A good wine does not have to be old, flamboyant or expensive. So, with all the varieties, blends and grapes out there, how do we know what makes for a good bottle of vino? The general rules of swirl, sniff and sip are a start, but there’s more to learn when determining if a wine is worthy of your taste buds, and your cash. Top sommelier Fergus O’Halloran offers his advice for finding the perfect bottle just in time for the festive season.
There’s nothing better than opening a gorgeous bottle of wine at Christmas and sharing it with special friends or family – a bottle you might just have been saving for months to accompany your turkey and ham on Christmas Day. Here are some tips on pairing wine with your festive feast and some of my favourite wines this Christmas.
For a traditional smoked salmon starter, definitely begin with a nice Champagne to bring out the taste of the salmon – it is Christmas after all! I look forward to our latest Twelve discovery this year which is a terrific methóde champenoise from the South of England, Nyetimber. If it’s prawn cocktail that’s on your menu, then go with a good Albarino from Rias Biaxas. All decent wine stores will carry both these wines and have a good selection of price points. (In Galway, I recommend Woodberrys and O’Briens.)
For turkey with stuffing and all the trimmings, a medium bodied Cabernet Sauvignon is a superb accompaniment! If your taste is for white wine and you’re someone who likes the finer things in life, then splurge on a white Chateauneuf du Pape from Beaucastel, it’s delicious and will pair beautifully with the bird.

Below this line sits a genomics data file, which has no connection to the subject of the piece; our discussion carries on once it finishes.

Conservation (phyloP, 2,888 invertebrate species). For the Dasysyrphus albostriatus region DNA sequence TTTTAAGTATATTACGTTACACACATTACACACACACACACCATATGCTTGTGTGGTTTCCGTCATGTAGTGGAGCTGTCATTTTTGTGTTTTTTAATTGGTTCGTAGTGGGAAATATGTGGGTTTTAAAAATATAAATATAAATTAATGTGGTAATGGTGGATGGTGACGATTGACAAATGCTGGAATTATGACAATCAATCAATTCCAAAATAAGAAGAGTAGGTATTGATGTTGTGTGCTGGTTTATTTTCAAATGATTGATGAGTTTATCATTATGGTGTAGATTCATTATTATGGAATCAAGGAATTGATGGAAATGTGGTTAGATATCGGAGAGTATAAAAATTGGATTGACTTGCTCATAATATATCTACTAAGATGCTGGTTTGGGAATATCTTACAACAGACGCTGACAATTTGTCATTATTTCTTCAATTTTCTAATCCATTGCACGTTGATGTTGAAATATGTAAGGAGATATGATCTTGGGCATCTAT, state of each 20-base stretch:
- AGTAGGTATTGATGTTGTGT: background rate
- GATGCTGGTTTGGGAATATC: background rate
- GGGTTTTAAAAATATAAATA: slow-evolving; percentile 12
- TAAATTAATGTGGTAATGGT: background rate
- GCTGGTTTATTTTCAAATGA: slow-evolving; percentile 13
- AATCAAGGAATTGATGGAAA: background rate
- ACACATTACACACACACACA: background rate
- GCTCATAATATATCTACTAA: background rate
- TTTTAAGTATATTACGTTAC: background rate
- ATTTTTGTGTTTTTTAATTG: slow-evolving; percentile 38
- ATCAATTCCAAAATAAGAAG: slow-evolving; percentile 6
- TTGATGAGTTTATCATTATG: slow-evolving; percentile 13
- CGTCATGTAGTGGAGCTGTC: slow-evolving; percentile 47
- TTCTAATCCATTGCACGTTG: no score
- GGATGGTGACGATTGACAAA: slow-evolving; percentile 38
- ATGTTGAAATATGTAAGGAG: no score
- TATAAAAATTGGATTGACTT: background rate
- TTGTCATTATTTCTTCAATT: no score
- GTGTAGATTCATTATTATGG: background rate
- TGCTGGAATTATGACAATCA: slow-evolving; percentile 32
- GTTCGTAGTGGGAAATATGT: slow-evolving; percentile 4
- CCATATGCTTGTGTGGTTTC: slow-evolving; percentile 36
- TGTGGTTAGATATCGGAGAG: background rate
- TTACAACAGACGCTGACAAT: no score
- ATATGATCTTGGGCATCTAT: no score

For the non-traditionalists out there, try a Brunello di Montalcino or a Barolo with some age if your festive feast is a tender beef Wellington. Alternatively, if you are a little more adventurous and interested in developing your palette of wine knowledge, go for a Ribera del Duero. These are generally dry, big and meaty wines of exceptional quality from Spain and pair really well with roasted meats.
A Crozes-Hermitage from a great producer like Jaboulet goes really well with roast goose – one of my all-time favourites. And to accompany the traditional glazed ham joint, look for a Chinon/ Cabernet Franc grape.
You have to treat yourself to a dessert wine on Christmas Day! So, whether you’re having mince pies, Christmas pudding or Christmas cake, try Elysium Black Muscat – a cracking dessert wine from California and so inexpensive. For those who like a little more decadence and are having a yule log for your something sweet, I recommend a Pineau des Charentes Rouge 5 year old Cognac.
No Christmas dinner is complete without cheese and biscuits. I recommend going for a tawny port to bring out the flavours.
And finally, for the days after Christmas, you can’t beat a mouthwatering sandwich made with turkey and ham leftovers, teamed with a hoppy beer! Stay local with Galway Hooker, Independent Pale Ale or Spiddal River Brewing Company. All that’s left to do is indulge, and enjoy!
TIP As a general rule, any wine over 13.5% alcohol in considered to be full-bodied so you can easily pick one out by just looking at the label.
DID YOU KNOW? The reason you taste a wine in a restaurant before the bottle is served to you isn’t to see if you like the taste, but to test if the wine is corked.